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Abstract

SESSION TITLE:
Tuberculosis Case Report PostersSESSION TYPE: Case Report PosterPRESENTED ON: Sunday,
March 23, 2014 at 01:15 PM - 02:15 PMPURPOSE: To diagnose and treat a young patient with superior
vena cava syndrome
METHODS:
A 28 years old patient, without respiratory exposure to noxious, nonsmoker was admitted to our clinic with
fever (38C), chills - for a week ago, dry cough, irritation, effort dyspnea, night sweats, loss of appetite,
weight loss (10 kg in the last 3 months) . He received one month ago antibiotics with unfavorable
evolution. Physical examination: febrile patient, edema in the mantle, without peripheral adenopathy, right
pleural effusion, moderate hepato-splenomegaly. Chest Xray: upper and middle mediastinum widening
bilateral predominantly on the right.
RESULTS:
CT scan exam reveal: lymph nodes located in isolated and confluent thymic lodge, pretraheal,
laterotracheal bilateral precarinal, and hilarious bilateral infracarinal, pleural effusion in little-medium right
without adenopathy under diaphragmatic area, moderate hepato-splenomegaly. Bronchoscopic exam
found: capillary circulation stasis in third distal trachea, infiltration of tronchus intermedius (external wall) ,
significant stenosis, extrinsic compression and infiltration of mucosa to right Nelson bronchus. In the left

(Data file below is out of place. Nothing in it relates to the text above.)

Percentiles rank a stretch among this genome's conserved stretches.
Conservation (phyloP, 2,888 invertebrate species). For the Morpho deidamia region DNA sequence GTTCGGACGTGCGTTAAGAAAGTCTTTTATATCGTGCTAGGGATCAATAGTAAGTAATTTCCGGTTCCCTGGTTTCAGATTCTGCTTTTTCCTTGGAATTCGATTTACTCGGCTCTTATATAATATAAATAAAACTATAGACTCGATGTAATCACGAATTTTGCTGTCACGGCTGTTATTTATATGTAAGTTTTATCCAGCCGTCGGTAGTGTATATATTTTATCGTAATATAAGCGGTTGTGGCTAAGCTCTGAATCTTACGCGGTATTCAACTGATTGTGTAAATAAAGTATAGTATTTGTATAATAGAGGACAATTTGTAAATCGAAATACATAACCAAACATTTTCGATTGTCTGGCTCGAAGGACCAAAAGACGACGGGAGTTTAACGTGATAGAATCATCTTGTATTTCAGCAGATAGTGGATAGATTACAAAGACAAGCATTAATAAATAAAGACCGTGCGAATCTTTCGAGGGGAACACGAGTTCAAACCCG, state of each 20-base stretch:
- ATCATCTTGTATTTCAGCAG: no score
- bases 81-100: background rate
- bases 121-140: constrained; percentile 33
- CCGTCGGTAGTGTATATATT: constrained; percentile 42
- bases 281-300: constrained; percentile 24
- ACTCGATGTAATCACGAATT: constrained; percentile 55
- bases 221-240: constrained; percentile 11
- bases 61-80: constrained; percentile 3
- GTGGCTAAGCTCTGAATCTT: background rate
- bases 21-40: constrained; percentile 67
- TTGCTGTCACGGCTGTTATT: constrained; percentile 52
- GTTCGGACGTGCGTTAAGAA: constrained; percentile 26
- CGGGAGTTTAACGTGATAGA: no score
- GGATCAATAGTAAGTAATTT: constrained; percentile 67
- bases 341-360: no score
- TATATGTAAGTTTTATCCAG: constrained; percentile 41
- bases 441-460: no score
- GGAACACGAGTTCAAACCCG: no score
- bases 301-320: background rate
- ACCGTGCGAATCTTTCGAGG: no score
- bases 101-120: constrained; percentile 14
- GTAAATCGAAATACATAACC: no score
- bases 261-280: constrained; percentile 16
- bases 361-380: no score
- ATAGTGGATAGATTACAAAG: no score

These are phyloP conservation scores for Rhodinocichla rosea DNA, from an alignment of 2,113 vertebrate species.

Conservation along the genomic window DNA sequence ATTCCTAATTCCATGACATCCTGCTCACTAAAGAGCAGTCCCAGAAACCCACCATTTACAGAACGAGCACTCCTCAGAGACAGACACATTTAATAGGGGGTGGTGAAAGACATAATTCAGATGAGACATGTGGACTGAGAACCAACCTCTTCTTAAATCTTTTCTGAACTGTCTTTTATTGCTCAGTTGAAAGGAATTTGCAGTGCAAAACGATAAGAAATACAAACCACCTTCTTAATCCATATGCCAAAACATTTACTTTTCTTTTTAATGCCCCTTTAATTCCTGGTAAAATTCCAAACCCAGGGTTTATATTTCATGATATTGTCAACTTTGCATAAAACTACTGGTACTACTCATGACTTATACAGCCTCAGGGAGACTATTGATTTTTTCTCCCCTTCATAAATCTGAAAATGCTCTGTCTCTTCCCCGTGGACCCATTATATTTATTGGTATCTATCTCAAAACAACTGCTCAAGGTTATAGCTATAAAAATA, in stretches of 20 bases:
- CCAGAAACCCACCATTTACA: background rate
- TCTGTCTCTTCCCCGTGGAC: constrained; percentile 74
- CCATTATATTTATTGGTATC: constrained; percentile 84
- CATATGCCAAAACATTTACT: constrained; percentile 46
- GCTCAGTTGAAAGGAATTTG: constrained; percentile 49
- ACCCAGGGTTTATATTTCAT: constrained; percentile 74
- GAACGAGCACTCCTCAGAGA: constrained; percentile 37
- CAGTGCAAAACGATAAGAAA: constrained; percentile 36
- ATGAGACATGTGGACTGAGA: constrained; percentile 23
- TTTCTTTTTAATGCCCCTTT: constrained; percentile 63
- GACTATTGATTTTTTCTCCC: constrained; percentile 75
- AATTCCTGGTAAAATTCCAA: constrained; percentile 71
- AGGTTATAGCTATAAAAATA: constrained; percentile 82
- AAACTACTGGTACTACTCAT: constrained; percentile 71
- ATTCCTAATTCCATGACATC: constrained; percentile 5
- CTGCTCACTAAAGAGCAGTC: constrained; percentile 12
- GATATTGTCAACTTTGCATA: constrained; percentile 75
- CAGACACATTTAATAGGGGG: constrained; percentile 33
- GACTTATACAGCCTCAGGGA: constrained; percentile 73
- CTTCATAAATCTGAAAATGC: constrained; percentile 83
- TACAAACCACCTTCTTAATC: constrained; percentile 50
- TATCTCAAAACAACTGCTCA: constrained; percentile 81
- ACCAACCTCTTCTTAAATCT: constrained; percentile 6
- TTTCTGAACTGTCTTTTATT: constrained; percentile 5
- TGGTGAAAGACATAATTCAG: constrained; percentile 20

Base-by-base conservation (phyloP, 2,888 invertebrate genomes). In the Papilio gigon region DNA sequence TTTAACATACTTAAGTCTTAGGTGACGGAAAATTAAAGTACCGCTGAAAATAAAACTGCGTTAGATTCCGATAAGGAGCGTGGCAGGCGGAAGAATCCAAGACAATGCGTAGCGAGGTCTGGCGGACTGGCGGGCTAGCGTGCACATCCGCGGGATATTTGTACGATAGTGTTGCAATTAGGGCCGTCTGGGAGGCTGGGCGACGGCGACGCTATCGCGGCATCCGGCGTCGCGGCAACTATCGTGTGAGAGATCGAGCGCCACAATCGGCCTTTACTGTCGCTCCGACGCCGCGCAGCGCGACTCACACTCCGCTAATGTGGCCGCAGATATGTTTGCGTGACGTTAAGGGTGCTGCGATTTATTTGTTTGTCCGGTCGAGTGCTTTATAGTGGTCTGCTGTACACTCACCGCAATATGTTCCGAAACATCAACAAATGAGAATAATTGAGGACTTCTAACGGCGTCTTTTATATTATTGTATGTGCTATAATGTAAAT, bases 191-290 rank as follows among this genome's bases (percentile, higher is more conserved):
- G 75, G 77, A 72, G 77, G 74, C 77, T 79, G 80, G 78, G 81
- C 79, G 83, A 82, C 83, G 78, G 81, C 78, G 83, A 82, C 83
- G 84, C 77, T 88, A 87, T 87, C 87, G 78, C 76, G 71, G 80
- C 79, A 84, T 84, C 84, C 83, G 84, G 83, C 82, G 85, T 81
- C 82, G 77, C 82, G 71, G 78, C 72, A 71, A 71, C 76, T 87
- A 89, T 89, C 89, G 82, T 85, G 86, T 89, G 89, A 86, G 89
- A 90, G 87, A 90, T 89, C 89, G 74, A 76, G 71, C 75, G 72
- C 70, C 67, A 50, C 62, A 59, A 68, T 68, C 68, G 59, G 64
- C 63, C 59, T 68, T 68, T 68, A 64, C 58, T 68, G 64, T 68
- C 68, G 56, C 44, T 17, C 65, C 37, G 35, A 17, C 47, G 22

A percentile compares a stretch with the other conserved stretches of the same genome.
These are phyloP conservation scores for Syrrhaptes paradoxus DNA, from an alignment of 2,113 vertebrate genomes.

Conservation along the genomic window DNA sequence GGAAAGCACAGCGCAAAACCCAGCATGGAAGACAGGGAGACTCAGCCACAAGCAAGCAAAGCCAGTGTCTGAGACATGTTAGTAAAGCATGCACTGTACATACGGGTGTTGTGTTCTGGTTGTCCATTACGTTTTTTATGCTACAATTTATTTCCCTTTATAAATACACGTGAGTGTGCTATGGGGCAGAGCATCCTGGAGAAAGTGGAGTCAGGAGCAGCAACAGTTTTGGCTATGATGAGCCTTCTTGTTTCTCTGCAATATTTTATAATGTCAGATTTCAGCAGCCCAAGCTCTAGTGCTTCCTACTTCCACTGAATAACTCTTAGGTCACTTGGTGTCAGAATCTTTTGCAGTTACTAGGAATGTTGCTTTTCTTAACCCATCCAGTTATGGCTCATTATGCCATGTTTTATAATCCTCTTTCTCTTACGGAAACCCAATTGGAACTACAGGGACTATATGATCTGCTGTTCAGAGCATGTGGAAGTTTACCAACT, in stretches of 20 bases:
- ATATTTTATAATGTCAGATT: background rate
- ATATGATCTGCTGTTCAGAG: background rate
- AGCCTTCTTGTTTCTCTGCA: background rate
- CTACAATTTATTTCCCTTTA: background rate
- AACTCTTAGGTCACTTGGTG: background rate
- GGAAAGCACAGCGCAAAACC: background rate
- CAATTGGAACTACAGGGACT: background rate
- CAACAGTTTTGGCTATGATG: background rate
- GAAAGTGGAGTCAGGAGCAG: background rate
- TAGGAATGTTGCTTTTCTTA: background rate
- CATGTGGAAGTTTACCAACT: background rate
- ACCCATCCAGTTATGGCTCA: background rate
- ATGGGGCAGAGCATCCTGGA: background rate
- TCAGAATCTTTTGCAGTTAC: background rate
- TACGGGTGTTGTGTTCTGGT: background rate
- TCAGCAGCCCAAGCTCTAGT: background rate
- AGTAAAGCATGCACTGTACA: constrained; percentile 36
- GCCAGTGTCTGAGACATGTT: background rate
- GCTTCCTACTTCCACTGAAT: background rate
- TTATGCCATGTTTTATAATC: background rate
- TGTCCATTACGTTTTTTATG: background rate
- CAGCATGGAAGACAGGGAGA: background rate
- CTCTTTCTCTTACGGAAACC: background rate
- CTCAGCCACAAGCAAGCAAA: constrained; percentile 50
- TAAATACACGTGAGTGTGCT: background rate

bronchus tree: normal issues.Smear sputum was negative for Ziehl Nelsen stain. At this moment the
common possible diagnosis were: mediastinal lymphoma, sarcoidosis. Bronchial washing: moderate
lymphocytic alveolitis (38% lymphocytes) without tumor cells, negative for Ziehl Neelsen stain. Bronchial
biopsy reveals complete fragments necrosis, with infiltration granulomatous. Mediasthinoscopy with
histopatological examination of a laterotracheal lymph node reveal: tuberculosis lymphadenitis with
extensive areas of caseous necrosis. Under antituberculosis treatment evolution was favorable.
CONCLUSIONS:
Primary tuberculosis, although relatively rare, should not be ignored in judging a case with mediastinal
masses, even in the absence of parenchymal lesions, in a high tuberculosis endemic area.
CLINICAL IMPLICATIONS:
A case of primary tuberculosis of bilateral mediastinal lymph nodes, pleural and bronchial confirmed
hystopathologic, in a young man without a TB contact, which has involved clinically superior vena cava
syndrome is not a common condition
DISCLOSURE:
The following authors have nothing to disclose: Roxana Nemes, Emilia Tabacu, Paraschiva
PostolacheNo Product/Research Disclosure Information.